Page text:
Did you check out the first part of this story, which took my family and I to St. Augustine, Savannah and Richmond, as well as Boston? If not, click here. If you’ve already been there and done that, then read on….
A Giant of a Man
After traveling 1,500+ miles from South Florida up the East Coast, with a couple of slight detours along the way—think South Philly for a Philly cheesesteak—we’d finally made it to Washington, DC. First stop: adorably chic Kimpton Glover Park Hotel. Spacious rooms? Check. Fab views? Check. Delicious onsite dining at Casolare, serving Italian coastal cuisine? Check. (We love the “old school favorites” such as macaroni with Sunday gravy, giant chicken Parm and penne a la vodka.) We also loved the bikes guests can hop on to explore the neighborhood.
The top reason we adored this elegant hotel, though? The surrounding Upper Georgetown neighborhood, which is made for strolling, and the property’s proximity to the Washington National Cathedral. Regarding the latter, we walked there from the hotel to have breakfast at its Cathedral Cafe, located in the Old Baptistry building next to the imposing structure (what a beauty!). Also grand, I might add, is the hotel’s fabulous mural, covering the entire side of the building facing Wisconsin Avenue; it portrays a stylized map of Rock Creek Park and part of D.C. (this motif is incorporated throughout the property).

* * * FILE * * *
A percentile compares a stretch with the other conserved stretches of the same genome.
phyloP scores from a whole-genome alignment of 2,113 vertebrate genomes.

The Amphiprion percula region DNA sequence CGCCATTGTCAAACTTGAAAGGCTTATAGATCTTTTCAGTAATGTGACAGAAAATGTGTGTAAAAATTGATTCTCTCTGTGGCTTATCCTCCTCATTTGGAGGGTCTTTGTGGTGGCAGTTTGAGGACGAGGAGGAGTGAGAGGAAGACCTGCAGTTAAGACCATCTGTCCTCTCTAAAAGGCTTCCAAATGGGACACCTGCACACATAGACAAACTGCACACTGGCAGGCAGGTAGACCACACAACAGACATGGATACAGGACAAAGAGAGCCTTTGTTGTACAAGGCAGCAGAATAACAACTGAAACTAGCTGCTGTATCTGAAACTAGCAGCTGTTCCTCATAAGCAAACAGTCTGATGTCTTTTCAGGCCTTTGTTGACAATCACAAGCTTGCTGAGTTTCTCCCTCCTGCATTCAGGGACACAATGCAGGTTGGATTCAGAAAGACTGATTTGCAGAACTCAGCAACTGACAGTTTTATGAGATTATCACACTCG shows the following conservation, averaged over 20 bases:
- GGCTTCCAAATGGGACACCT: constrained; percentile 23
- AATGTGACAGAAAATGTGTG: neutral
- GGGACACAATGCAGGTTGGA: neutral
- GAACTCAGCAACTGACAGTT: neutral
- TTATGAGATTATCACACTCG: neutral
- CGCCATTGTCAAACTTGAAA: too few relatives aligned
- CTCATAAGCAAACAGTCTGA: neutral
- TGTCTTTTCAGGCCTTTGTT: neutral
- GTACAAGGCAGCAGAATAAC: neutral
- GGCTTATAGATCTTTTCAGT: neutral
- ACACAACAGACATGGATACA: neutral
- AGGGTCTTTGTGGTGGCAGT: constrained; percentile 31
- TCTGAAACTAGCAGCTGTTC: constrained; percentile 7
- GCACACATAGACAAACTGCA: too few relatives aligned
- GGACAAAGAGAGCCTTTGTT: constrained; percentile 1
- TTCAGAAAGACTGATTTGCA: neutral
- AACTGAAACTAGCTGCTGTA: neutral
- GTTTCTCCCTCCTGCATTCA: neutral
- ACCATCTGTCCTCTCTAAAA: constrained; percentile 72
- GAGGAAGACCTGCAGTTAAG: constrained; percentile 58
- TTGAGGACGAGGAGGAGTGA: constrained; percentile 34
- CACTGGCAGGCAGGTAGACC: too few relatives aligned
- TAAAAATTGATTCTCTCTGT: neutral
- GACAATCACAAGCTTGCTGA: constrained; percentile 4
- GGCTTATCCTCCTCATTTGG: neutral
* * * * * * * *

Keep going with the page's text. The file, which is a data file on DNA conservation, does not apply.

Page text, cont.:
The evening of our arrival, we drove through downtown Washington, D.C. to explore it while the hustle and bustle was down to a minimum. It’s enchanting, this city. So grand, so striking…you really can’t get enough of it. At night, when the lights shine on its most magnificent structures, there’s something otherworldly about it.
Night became morning, and after breakfast at the Cathedral—sounds so lofty and, really, it’s an exquisite experience—we headed to our favorite D.C. sightseeing spot, the Lincoln Memorial. You stand at the feet of this giant of a man’s memorial, and it’s just breathtaking. You have to take a minute and just absorb, no matter how many times you see it face-to-face.
As we sat there taking in greatness, the summertime rain made its appearance, and we ran for cover next to the Korean War Veterans Memorial, whose most striking feature is the patches of Juniper bushes on which 19 stainless steel statues representing the service men stand. It’s as if they are crossing the rice paddies of Korea, donned with ponchos that seem to blow in the wind. It’s one of the most beautiful and inspiring memorials I’ve ever feasted my eyes on.
After a few hours exploring D.C.—yes, this was a quick in and out road trip that had us hopscotching in rapid succession from one city to another (we do not recommend your clients try this at home)—we started to head south, on our way back to South Florida…we did spend a night in one other city before getting back to the tip of Florida: Charleston, South Carolina.
Getting Lost in Southern Charm